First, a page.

More than 50 years ago, the Surgeon General in the U.S. warned that cigarette smoking was harmful to human health.  It wasn't until dozens of studies in more than 20 different countries, all showing that smoking increased the risk of lung cancer and other diseases, that governments finally took action.  It took almost 25 years for warnings to appear on cigarette packages, and only in 1997 was the tobacco industry actually held legally accountable.

There seems to be sufficient evidence now linking pesticides to cancer and other diseases to justify adopting a precautionary principle regarding the use of these chemicals.  For too long, industry and government have been minimizing the role that environmental contaminants may play in human health.  Let us learn from our experience with smoking.  Let us no longer allow others to poison our planet while we remain silent.  To quote Abraham Lincoln, "to sin by silence when they should protest, makes cowards out of men."

Reprinted from Eco Farm and Garden

Nicole Bruinsma lives with her husband and three young daughters in Chelsea, Quebec and works as a family physician in a nearby rural hospital.  She is vice-president of CAPE, the Canadian Association of Physicians for the Environment, and is very active in her community on environmental issues.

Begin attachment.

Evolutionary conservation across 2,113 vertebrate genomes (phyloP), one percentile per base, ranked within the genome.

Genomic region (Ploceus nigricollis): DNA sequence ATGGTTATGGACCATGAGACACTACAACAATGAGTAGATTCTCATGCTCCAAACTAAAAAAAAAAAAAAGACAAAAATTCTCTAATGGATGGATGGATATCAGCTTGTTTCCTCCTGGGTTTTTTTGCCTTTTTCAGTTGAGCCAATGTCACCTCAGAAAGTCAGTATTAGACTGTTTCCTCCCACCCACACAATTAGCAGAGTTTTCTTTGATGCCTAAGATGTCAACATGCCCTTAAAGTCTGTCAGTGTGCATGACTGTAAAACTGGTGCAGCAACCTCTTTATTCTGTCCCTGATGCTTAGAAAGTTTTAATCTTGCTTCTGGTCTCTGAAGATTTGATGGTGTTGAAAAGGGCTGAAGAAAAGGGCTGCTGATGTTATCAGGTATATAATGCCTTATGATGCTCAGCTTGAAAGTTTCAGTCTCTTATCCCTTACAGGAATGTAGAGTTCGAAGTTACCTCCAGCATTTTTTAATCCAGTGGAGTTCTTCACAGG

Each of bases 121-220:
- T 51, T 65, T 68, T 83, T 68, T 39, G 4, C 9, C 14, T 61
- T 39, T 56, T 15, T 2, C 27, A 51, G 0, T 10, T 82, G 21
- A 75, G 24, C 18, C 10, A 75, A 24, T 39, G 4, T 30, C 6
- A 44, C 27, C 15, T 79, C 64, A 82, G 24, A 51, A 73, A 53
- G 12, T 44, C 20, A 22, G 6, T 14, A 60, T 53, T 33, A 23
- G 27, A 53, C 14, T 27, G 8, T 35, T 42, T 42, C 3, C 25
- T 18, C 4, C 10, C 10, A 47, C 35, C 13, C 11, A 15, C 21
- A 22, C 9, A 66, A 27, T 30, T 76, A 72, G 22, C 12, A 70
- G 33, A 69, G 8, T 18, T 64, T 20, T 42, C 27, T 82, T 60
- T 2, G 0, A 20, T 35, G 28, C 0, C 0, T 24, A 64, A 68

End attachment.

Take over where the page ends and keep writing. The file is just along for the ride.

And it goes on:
Related Resources:
Exposure, Environmental Links to Breast Cancer, a 54 minute video hosted by Olivia Newton-John can be borrowed from the Canadian Cancer Society, N.S. Division for a one week period without charge by N.S. and N.B. residents.  Call Myrna Drake at 902-423-618 or 1-800-639-0222

Living Downstream: An Ecologist Looks at Cancer and the Environment, by Sandra Steingraber, Addison Wesley, 1997.

The Nova Scotia Breast Cancer Action Group can be reached through their website

See also: Prevention is the Cure, UPdate Fall 2001